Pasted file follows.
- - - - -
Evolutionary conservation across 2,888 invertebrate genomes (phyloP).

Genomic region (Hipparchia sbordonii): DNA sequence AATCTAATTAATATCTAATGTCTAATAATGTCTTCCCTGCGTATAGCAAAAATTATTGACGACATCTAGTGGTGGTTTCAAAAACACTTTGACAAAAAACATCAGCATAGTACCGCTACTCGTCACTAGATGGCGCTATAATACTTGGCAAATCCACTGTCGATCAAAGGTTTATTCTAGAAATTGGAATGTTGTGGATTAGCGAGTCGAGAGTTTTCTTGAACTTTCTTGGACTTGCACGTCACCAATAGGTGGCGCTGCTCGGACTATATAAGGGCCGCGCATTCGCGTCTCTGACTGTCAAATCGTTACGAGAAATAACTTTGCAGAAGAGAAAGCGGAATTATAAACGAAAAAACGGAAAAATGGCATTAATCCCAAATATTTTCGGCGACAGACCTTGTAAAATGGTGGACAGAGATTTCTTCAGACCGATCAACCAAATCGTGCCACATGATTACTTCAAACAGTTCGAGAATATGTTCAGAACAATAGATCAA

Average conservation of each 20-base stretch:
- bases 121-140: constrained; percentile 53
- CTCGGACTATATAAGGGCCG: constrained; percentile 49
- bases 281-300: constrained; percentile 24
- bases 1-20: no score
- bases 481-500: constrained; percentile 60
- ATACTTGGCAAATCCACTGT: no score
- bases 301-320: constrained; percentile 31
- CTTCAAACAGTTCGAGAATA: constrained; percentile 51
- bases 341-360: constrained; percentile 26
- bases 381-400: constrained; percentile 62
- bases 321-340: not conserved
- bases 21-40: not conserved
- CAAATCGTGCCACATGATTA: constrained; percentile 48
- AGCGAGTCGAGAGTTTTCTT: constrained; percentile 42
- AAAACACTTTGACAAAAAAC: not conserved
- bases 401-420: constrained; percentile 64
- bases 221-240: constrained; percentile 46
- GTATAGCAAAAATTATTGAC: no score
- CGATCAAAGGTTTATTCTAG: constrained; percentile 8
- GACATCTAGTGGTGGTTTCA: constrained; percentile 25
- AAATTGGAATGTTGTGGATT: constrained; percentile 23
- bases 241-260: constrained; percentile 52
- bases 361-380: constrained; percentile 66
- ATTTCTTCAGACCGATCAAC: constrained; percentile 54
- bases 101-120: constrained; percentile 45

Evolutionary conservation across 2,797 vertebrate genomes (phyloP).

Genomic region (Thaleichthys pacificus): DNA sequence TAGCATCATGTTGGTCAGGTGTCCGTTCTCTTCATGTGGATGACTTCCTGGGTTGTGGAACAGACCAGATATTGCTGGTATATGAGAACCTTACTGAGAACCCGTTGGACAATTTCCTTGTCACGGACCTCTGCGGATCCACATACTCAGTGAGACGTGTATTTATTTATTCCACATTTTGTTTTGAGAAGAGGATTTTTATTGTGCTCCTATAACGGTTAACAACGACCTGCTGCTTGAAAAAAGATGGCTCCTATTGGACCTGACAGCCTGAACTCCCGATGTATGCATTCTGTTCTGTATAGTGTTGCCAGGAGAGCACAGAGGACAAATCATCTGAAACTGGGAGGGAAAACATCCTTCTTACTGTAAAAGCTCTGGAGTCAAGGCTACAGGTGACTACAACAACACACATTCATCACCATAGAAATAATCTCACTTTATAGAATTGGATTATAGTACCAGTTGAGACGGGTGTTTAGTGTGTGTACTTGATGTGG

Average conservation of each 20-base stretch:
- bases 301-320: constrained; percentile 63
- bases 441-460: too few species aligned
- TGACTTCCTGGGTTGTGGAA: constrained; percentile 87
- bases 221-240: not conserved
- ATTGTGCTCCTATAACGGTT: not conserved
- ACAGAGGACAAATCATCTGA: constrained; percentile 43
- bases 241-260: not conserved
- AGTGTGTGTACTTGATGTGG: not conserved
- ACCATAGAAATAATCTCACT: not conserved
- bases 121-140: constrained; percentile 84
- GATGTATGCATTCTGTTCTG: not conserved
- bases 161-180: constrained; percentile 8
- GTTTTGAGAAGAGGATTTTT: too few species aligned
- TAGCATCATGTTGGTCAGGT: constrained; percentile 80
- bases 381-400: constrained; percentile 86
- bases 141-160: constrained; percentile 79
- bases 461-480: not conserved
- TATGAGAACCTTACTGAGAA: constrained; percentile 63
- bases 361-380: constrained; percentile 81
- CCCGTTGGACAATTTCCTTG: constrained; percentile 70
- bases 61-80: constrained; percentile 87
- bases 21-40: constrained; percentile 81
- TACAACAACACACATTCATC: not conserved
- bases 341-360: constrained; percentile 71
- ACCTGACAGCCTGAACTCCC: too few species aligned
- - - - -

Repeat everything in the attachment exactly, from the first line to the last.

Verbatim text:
Evolutionary conservation across 2,888 invertebrate genomes (phyloP).

Genomic region (Hipparchia sbordonii): DNA sequence AATCTAATTAATATCTAATGTCTAATAATGTCTTCCCTGCGTATAGCAAAAATTATTGACGACATCTAGTGGTGGTTTCAAAAACACTTTGACAAAAAACATCAGCATAGTACCGCTACTCGTCACTAGATGGCGCTATAATACTTGGCAAATCCACTGTCGATCAAAGGTTTATTCTAGAAATTGGAATGTTGTGGATTAGCGAGTCGAGAGTTTTCTTGAACTTTCTTGGACTTGCACGTCACCAATAGGTGGCGCTGCTCGGACTATATAAGGGCCGCGCATTCGCGTCTCTGACTGTCAAATCGTTACGAGAAATAACTTTGCAGAAGAGAAAGCGGAATTATAAACGAAAAAACGGAAAAATGGCATTAATCCCAAATATTTTCGGCGACAGACCTTGTAAAATGGTGGACAGAGATTTCTTCAGACCGATCAACCAAATCGTGCCACATGATTACTTCAAACAGTTCGAGAATATGTTCAGAACAATAGATCAA

Average conservation of each 20-base stretch:
- bases 121-140: constrained; percentile 53
- CTCGGACTATATAAGGGCCG: constrained; percentile 49
- bases 281-300: constrained; percentile 24
- bases 1-20: no score
- bases 481-500: constrained; percentile 60
- ATACTTGGCAAATCCACTGT: no score
- bases 301-320: constrained; percentile 31
- CTTCAAACAGTTCGAGAATA: constrained; percentile 51
- bases 341-360: constrained; percentile 26
- bases 381-400: constrained; percentile 62
- bases 321-340: not conserved
- bases 21-40: not conserved
- CAAATCGTGCCACATGATTA: constrained; percentile 48
- AGCGAGTCGAGAGTTTTCTT: constrained; percentile 42
- AAAACACTTTGACAAAAAAC: not conserved
- bases 401-420: constrained; percentile 64
- bases 221-240: constrained; percentile 46
- GTATAGCAAAAATTATTGAC: no score
- CGATCAAAGGTTTATTCTAG: constrained; percentile 8
- GACATCTAGTGGTGGTTTCA: constrained; percentile 25
- AAATTGGAATGTTGTGGATT: constrained; percentile 23
- bases 241-260: constrained; percentile 52
- bases 361-380: constrained; percentile 66
- ATTTCTTCAGACCGATCAAC: constrained; percentile 54
- bases 101-120: constrained; percentile 45

Evolutionary conservation across 2,797 vertebrate genomes (phyloP).

Genomic region (Thaleichthys pacificus): DNA sequence TAGCATCATGTTGGTCAGGTGTCCGTTCTCTTCATGTGGATGACTTCCTGGGTTGTGGAACAGACCAGATATTGCTGGTATATGAGAACCTTACTGAGAACCCGTTGGACAATTTCCTTGTCACGGACCTCTGCGGATCCACATACTCAGTGAGACGTGTATTTATTTATTCCACATTTTGTTTTGAGAAGAGGATTTTTATTGTGCTCCTATAACGGTTAACAACGACCTGCTGCTTGAAAAAAGATGGCTCCTATTGGACCTGACAGCCTGAACTCCCGATGTATGCATTCTGTTCTGTATAGTGTTGCCAGGAGAGCACAGAGGACAAATCATCTGAAACTGGGAGGGAAAACATCCTTCTTACTGTAAAAGCTCTGGAGTCAAGGCTACAGGTGACTACAACAACACACATTCATCACCATAGAAATAATCTCACTTTATAGAATTGGATTATAGTACCAGTTGAGACGGGTGTTTAGTGTGTGTACTTGATGTGG

Average conservation of each 20-base stretch:
- bases 301-320: constrained; percentile 63
- bases 441-460: too few species aligned
- TGACTTCCTGGGTTGTGGAA: constrained; percentile 87
- bases 221-240: not conserved
- ATTGTGCTCCTATAACGGTT: not conserved
- ACAGAGGACAAATCATCTGA: constrained; percentile 43
- bases 241-260: not conserved
- AGTGTGTGTACTTGATGTGG: not conserved
- ACCATAGAAATAATCTCACT: not conserved
- bases 121-140: constrained; percentile 84
- GATGTATGCATTCTGTTCTG: not conserved
- bases 161-180: constrained; percentile 8
- GTTTTGAGAAGAGGATTTTT: too few species aligned
- TAGCATCATGTTGGTCAGGT: constrained; percentile 80
- bases 381-400: constrained; percentile 86
- bases 141-160: constrained; percentile 79
- bases 461-480: not conserved
- TATGAGAACCTTACTGAGAA: constrained; percentile 63
- bases 361-380: constrained; percentile 81
- CCCGTTGGACAATTTCCTTG: constrained; percentile 70
- bases 61-80: constrained; percentile 87
- bases 21-40: constrained; percentile 81
- TACAACAACACACATTCATC: not conserved
- bases 341-360: constrained; percentile 71
- ACCTGACAGCCTGAACTCCC: too few species aligned